"And when they reach this stage, they appreciate their parents' efforts more and more and will be grateful for all the love, guidance and support they received over the years"," she adds.

"But in the meantime, many teenagers feel that adults don't understand them and this leads to parents questioning their ability and looking for support from others in the same situation as they face up to the many challenges associated with rearing a family.

"Parents receive support from friends and their own parents during the challenging teenage years," says the mother-of-two.

"However we are also seeing a lot of parents looking for advice and support online. Here they can anonymously air their problems and worries and get advice, support and reassurance that they are doing a great job and are not the "bad parent" their teenager say they are"

 

'Parents know power of reason'

Child psychologist David Carey says the teenagers of today are no different to what they have always been down through the years - mood swings, bad behaviour and lack of communication have been teenage traits for many generations.

"Today's teenagers are no better or worse than those of yesterday," he says. "Since the invention of the concept of the teenager adults have been complaining about their risk-taking, mood swings and uncooperative nature.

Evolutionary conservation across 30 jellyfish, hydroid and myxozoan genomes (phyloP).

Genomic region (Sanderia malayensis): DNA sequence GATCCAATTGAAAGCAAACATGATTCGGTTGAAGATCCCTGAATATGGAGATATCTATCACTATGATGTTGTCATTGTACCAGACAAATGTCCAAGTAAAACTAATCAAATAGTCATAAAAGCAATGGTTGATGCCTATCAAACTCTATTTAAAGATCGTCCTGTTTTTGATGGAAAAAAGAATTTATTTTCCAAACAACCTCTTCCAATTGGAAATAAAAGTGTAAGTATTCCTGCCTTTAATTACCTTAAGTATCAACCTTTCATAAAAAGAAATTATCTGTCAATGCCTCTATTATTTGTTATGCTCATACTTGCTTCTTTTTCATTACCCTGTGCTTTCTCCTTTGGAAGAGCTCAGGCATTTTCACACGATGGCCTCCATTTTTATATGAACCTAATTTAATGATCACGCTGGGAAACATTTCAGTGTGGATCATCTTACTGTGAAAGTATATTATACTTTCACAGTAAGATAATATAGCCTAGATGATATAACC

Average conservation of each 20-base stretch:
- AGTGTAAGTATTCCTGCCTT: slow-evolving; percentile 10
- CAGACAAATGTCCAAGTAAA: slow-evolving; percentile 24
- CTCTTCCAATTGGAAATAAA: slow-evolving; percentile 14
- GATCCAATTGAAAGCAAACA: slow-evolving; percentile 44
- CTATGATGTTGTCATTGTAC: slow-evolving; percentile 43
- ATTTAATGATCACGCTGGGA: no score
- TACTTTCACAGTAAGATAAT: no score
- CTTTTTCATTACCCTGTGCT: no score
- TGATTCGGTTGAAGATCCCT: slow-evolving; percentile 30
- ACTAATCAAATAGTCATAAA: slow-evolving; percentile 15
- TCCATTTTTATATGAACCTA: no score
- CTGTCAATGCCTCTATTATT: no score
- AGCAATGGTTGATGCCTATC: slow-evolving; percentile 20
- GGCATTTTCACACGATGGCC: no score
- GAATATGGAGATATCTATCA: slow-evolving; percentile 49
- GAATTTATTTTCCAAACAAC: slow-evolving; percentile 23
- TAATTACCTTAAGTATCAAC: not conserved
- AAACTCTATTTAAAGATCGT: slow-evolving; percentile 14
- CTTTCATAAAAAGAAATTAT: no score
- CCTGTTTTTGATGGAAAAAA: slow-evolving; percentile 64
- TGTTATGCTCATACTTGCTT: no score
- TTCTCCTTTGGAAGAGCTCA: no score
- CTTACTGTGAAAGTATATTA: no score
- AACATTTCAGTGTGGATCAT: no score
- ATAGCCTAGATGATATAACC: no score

"But these are all part of normal adolescent development and we need not be alarmed by them.

"Our teenagers are for the most part good and positive in terms of their manners, morals, attitudes and beliefs. However, unfortunately the press they get is usually negative," he says.

"We just don't hear enough about the good teens in our towns and cities. But all you have to do is look around to find them - open your eyes and ears, they are right in front of you.

"So don't be lured into the bad press some of them get, however well-deserved it may be," he adds.

And the Dublin-based expert says the parents of today are doing just as good a job of getting through the rocky adolescent years as their parents did before them - and in fact are better at communicating with teenagers than previous generations have been.

"Like our teenagers, today's parents are no better or worse than those of yesterday," he says.

"Although in some ways they are much better because they no longer rely only on power, manipulation, threat and physical punishment for discipline. Today's parents know the power of reason and logic and responsible limit setting. Most parents today also enjoy talking with, instead of taking to, their teens," he adds.

"With this in mind, it is never too late to try and communicate with your teenager. The most important part of communication is the listening part.

"Adults should listen more often to their teens and lecture less to them. Teenagers have a unique view of the world and we can learn a lot from them if we are prepared to listen to them.

"As a parent you will have done a good job if your child can communicate, contribute, cooperate and exhibit compassion.

"Any child or adult who can manifest these human qualities has been well brought up," David adds.

www.mummypages.ie ; www.davidjcarey.com

 

cut out head

Promoted articles

Entertainment News